Christians often say that "some day we will all be together in heaven." I'm wondering if this idea comes from scripture.

The closest I can think of is the end of Revelation, which discusses a "new earth" on which the "new Jerusalem" descends. If you take this apocalyptic vision as having a symbolic city (representing the complete Church) coming down from a literal heaven, I suppose you could argue logically that the completed church must have been together in heaven prior to descending. But I really doubt if the saying comes from an interpretation as complex as that!

Am I overlooking something simple? Does the Bible teach elsewhere that all Christians will be together in heaven some day?

I'm looking for "orthodox", protestant perspectives argued from the standard (66 book) canon.

  • To clarify, are you looking for scripture evidence that says ALL Christians will be together? Is the emphasis on all?
    – Beestocks
    Dec 15, 2014 at 15:34
  • @Beestocks The "all" is indeed important to my question, yes.
    – Jas 3.1
    Dec 15, 2014 at 17:02
  • N.T. Wright has some good essays on the subject. His perspective is very different than the one you are looking for, though.
    – Ryan
    Dec 16, 2014 at 3:21

2 Answers 2


What's the Biblical basis for “all Christians will be together in heaven some day”?

One verse that comes to mind is one that is often used with rapture theory, but does talk about both those who have died in Christ and those who are alive being joined together at his return and remain with him.

1 Thessalonians 4:17 Then we which are alive and remain shall be caught up together with them in the clouds, to meet the Lord in the air: and so shall we ever be with the Lord.

  • Hmmm... still seems like a bit of a stretch. I mean, the verse doesn't say they go to "heaven".
    – Jas 3.1
    Dec 15, 2014 at 17:03

What is heaven?

Within Christianity, it's generally accepted that 1) first comes death, 2) then the intermediate state, 3) then the universal (bodily) resurrection. The exact nature of each of these is (mildly) disputed, but in general, it's said within Protestantism that the body "sleeps" after death until the resurrection. Whether the soul sleeps or not is disputed but often Paul's words, "absent from the body, present with the Lord," (2 Cor 5:8) are taken to mean that we will be conscious before the resurrection; this is referred to as being in heaven, since it is "with the Lord" and God is said to dwell in heaven.

I'd also like to note that I think you were on the right track in discussing the new Jerusalem. The end of Revelation is all about the new heavens and earth. At the resurrection, some will go to everlasting destruction and others to everlasting life (Dan 12:2). The eschatological hope of a Christian culminates in heaven and earth being remade and heaven coming to earth, and it is in that new heaven and earth that he will spend eternity.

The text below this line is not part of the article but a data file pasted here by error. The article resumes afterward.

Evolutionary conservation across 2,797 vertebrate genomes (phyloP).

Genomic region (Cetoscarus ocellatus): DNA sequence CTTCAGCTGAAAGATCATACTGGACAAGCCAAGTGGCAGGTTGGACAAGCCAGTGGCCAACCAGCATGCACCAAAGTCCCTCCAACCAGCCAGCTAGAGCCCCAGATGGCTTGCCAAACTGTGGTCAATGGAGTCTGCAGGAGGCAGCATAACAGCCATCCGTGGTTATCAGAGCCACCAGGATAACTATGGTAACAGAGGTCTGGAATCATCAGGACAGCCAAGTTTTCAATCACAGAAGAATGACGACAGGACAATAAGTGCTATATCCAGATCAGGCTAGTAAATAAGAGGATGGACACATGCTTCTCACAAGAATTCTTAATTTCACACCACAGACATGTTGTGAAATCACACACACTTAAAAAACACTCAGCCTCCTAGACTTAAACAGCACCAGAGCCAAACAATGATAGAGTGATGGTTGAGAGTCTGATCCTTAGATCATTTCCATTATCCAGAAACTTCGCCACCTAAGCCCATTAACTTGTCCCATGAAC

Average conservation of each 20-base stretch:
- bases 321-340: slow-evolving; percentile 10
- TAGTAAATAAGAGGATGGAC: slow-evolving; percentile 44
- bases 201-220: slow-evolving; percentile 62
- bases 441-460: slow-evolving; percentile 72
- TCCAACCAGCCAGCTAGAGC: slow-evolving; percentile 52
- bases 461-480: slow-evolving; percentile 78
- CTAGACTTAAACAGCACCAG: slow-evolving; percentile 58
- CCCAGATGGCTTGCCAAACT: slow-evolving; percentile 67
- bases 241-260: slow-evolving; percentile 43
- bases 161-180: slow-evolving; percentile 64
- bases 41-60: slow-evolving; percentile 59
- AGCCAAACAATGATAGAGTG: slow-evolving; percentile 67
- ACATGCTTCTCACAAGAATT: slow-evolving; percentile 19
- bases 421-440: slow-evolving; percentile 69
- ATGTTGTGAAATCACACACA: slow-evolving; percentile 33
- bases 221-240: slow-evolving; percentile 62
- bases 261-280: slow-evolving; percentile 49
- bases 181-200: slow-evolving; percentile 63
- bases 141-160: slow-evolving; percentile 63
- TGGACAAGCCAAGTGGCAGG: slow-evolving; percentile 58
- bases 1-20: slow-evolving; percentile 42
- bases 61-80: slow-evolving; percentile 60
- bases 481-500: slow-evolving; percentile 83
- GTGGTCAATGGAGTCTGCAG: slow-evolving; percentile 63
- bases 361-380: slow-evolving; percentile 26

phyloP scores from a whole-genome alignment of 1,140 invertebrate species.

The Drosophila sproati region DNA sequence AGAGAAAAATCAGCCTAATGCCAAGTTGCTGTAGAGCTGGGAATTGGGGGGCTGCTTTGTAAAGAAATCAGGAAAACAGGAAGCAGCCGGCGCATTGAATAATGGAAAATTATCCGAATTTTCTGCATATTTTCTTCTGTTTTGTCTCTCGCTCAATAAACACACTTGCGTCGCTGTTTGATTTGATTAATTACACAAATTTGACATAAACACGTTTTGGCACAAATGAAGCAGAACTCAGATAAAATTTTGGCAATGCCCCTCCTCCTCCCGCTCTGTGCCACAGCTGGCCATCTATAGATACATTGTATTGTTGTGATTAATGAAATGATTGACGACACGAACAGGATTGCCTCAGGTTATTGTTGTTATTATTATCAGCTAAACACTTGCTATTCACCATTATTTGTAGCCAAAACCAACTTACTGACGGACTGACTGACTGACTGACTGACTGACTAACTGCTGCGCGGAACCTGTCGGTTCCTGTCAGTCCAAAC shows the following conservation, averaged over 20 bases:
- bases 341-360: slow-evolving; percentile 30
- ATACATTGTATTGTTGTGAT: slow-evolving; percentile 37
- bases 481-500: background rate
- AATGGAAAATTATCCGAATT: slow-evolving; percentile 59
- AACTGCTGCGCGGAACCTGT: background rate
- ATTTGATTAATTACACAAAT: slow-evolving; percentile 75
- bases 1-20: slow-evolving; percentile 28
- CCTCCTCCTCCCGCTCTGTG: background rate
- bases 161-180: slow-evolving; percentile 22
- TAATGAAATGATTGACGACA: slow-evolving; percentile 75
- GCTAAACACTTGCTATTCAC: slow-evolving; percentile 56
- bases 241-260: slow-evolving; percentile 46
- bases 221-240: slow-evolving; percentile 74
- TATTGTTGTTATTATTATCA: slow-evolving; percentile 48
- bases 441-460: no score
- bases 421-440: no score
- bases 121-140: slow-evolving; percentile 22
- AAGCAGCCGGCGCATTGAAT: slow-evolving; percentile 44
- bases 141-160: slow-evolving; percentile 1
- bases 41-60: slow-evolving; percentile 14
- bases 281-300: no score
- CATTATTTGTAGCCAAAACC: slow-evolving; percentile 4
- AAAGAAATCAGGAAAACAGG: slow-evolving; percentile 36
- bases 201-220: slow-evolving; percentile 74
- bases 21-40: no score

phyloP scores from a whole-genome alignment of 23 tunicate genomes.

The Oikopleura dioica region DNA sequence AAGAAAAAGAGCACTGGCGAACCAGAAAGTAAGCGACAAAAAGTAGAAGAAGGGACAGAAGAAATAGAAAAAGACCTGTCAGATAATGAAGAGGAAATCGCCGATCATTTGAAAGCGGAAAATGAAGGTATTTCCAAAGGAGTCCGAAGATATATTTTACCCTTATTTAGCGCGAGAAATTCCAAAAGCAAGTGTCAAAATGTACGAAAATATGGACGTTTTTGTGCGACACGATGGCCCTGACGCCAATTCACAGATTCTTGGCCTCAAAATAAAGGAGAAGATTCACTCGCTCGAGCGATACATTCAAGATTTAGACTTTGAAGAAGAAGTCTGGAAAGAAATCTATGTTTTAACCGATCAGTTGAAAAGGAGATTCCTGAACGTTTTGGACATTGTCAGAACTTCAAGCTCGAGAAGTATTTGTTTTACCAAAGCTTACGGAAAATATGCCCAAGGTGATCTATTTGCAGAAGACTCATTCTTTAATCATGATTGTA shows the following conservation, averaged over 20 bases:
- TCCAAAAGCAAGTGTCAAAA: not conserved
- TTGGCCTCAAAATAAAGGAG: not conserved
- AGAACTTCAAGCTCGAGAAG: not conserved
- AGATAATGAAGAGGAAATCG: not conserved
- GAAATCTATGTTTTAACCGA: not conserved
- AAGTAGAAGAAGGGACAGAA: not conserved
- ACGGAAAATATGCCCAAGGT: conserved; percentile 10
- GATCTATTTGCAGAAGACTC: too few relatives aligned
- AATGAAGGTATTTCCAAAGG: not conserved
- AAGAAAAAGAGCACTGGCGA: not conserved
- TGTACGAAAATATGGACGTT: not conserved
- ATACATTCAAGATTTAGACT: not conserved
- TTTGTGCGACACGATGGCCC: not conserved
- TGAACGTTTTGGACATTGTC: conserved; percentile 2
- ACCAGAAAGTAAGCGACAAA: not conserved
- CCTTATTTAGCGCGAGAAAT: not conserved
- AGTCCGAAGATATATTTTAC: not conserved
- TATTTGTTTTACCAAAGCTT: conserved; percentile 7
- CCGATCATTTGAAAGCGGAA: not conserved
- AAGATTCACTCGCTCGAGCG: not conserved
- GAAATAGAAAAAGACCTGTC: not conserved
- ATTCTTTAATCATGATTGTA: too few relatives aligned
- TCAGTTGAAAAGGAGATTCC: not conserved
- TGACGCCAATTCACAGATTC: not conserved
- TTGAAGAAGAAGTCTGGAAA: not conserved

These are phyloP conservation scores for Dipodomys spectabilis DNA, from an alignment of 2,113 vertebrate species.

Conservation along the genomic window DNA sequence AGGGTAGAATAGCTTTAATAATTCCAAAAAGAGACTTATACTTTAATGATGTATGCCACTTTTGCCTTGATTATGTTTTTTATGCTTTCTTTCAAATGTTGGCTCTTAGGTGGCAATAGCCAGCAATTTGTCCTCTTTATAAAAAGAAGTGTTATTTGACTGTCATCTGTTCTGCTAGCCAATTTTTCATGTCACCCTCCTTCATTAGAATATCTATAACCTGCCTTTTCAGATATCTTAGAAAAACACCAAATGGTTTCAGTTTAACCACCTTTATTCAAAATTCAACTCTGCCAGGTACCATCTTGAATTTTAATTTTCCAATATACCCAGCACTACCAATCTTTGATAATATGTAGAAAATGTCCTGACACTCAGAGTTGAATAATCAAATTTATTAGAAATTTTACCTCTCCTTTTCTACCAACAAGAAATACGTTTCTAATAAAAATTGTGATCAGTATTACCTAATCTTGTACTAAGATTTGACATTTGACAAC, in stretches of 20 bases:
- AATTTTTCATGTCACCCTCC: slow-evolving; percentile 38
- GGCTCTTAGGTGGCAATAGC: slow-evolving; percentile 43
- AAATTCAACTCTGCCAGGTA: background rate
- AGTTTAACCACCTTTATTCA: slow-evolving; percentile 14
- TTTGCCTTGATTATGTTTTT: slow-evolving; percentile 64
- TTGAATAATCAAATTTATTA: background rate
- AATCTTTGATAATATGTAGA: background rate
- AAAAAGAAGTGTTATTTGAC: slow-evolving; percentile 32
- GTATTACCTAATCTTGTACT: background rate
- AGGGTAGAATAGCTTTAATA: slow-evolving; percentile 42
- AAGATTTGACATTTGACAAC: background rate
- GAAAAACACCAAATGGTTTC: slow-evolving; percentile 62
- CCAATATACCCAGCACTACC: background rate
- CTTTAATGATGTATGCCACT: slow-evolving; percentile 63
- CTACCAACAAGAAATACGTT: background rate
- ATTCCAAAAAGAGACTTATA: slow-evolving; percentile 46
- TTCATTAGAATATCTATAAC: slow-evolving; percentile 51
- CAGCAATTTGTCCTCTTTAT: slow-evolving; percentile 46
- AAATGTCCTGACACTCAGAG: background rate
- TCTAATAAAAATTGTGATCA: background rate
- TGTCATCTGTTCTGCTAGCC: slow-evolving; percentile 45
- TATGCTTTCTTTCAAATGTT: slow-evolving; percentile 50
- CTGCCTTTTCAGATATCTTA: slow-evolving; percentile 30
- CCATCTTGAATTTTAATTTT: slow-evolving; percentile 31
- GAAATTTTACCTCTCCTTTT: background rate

Very often, in colloquial language, the intermediate state and the resurrected state are folded into one concept, which is given the name "heaven." I don't think that does any terrible injustice to either concept. So, when people speak of being together "in heaven," they mean being together "after death."

Thus far, I believe I have described the orthodox Protestant position. There is little disagreement in these areas. You can read such ideas of heaven in Randy Alcorn's book Heaven, John MacArthur's book The Glory of Heaven, and N.T. Wright's book Surprised by Hope.

Will we see our loved ones in heaven?

I don't think I can do any better than to quote what John MacArthur says:

Will we recognize and be reunited with our loved ones in heaven?

Yes! In the Old Testament, when a person died, the biblical writers said he was "gathered to his people" (cf. Gen. 25:8; 35:29; 49:29; Num. 20:24; Judg. 2:10). In 2 Samuel 12, when David's infant child died, David confidently said, "I shall go to him, but he shall not return to me" (v. 23). David evidently expected to see the child again. ...

While sharing the Passover meal with His disciples, Christ said, "Take this [cup] and divide it among yourselves; for I say to you, I will not drink of the fruit of the vine until the kingdom of God comes" (Luke 22:17-18). Christ was promising that He and His disciples would drink the fruit of the vine together again--in heaven. Elsewhere Jesus makes a similar, but even more definite, promise: "Many will come from east and west, and sit down with Abraham, Isaac, and Jacob in the kingdom of heaven" (Matt. 8:11).


Describing the Lord's appearing and the resurrection of the saints who have died, Paul writes, "Then we who are alive and remain shall be caught up together with them in the clouds to meet the Lord in the air. And thus we shall always be with the Lord" (1 Thess. 4:17).

Paul's purpose in writing was to comfort some of the Thessalonians who evidently thought their dying loved ones would miss the return of Christ. He says in verse 18, "Comfort one another with these words." The comfort comes from the prospect of reunion. ... Paul's promise that we will all be "together" forever implies that we shall renew fellowship with all whom we have known.

I've asked a question on BH about what it means to be "gathered to his people."


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